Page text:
A rigorous due-diligence review may conclude that regulatory change is likely or even imminent. But that should preclude investment or acquisition only for business models that appear fundamentally incompatible with core regulatory purposes. In other instances, a disciplined inquiry will help potential investors and acquirers value and assess companies that have emphasized regulatory compliance. Those are ultimately the firms that will be best able to manage, or benefit from, eventual regulatory intervention, as noncompliant actors disappear from the market.

Yours truly,

David Stein
+1 202 384 1183

David Stein

Please click here to continue receiving Consumer Financial Protection Developments.


CFPB Pushes Student Loan Payment-Allocation Policy to Promote TILA Compliance

On Feb. 3, the CFPB published a summary of the responses from a November information request of private student loan servicers on options available to customers making extra payments on student loans. The summary noted that some online payment platforms have limitations in automatically allocating payments and accepting payment instructions. Some servicers have changed policies so that they allocate excess payments “to balances with the highest interest rate, which is generally more favorable to borrowers,” the summary said. “For servicers that do not accept standing instructions or transparently communicate a simple prepayment method, this policy change may help servicers ensure compliance with the Truth-in-Lending Act’s prohibition on private student loan prepayment penalties.” The bureau also posted the summary on its blog.

CFPB Report Promises Faster Exam Reports; Finds Violations in Servicing Transfers

On Jan. 30, the CFPB said — via a report outlining its 2013 supervisory work — that it simplified its supervisory reports to reduce the time between an examination and the supervised institution’s receipt of the report. The new format eliminates recommendations for improving currently satisfactory processes (which will instead be communicated in person onsite); eliminates the list of CFPB team members participating in the review; and consolidates all items in need of attention in a single section.

The CFPB also said in the report that it had found legal violations in mortgage servicing, including in servicing transfers; waiving of rights in loss-mitigation agreements; payment processing; and giving of information to credit reporters. Two servicers did not honor existing permanent or trial loan modifications after a servicing transfer, and frequently required additional paperwork. According to the report, the servicers “engaged in deception in connection with this practice by communicating to borrowers that they should have made the payments required by the original note.”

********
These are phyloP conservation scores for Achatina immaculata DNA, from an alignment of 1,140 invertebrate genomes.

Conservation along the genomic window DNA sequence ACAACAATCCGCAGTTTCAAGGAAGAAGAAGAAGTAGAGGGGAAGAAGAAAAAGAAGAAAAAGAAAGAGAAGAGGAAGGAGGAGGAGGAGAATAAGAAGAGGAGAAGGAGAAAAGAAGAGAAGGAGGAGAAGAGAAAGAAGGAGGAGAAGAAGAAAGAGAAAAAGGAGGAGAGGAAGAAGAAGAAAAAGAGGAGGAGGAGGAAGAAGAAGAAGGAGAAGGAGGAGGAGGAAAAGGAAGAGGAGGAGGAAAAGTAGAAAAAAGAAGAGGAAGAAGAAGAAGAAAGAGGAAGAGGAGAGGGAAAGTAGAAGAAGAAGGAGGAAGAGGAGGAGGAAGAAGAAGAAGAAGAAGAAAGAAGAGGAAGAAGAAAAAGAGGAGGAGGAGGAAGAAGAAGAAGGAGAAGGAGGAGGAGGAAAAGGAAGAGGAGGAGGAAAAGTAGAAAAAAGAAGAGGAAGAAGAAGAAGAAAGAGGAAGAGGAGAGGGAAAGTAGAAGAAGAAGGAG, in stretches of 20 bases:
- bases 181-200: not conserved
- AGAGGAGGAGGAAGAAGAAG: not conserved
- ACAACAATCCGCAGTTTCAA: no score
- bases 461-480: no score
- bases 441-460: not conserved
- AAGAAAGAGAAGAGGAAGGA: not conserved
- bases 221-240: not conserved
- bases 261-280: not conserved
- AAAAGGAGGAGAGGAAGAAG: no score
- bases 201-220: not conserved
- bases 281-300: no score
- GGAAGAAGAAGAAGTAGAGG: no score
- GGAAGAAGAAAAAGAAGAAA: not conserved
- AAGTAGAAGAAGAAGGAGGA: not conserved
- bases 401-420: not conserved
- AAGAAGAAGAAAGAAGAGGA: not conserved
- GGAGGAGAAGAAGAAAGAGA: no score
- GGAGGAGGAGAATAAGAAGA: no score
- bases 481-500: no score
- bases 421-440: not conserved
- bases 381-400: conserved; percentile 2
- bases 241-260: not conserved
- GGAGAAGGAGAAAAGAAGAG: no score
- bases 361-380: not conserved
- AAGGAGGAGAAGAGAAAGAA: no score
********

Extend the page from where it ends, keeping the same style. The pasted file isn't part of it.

CFPB Takes Action on Mortgage Insurance

The CFPB announced Jan. 29 that it filed a notice of charges against PHH Corp. and its affiliates alleging a mortgage insurance kickback scheme that dates to 1995. The bureau said PHH set up a system through which it received as much as 40% of premiums that consumers paid to mortgage insurers, overcharged consumers who did not buy mortgage insurance from kickback partners, and pressured insurers to purchase its own reinsurance in exchange for borrower referrals. The bureau seeks a civil fine, permanent injunctions, and restitution. The Department of Housing and Urban Development initiated the investigation, which the CFPB assumed in July 2011 when HUD’s authority over the investigation transferred to the bureau.

House Financial Services Committee Launches Web Form to Collect Data on CFPB

The House Financial Services Committee on Jan. 27 launched an online form to allow individuals to report to the committee how the CFPB has impacted them as consumers or business owners. “Holding Washington accountable to hardworking taxpayers is a never-ending battle. That’s especially true when it comes to the Bureau of Consumer Financial Protection, the most powerful and least accountable government agency in all of Washington,” said Chairman Jeb Hensarling (R-TX) in the committee’s press release. “The committee is already hearing from individuals and organizations about how the CFPB’s first major regulations — its ‘Qualified Mortgage’ rules — will take away homeownership opportunities for low and middle income Americans.”

Senate Schedules Hearings on Data Breaches; CFPB Issues Consumer Advisory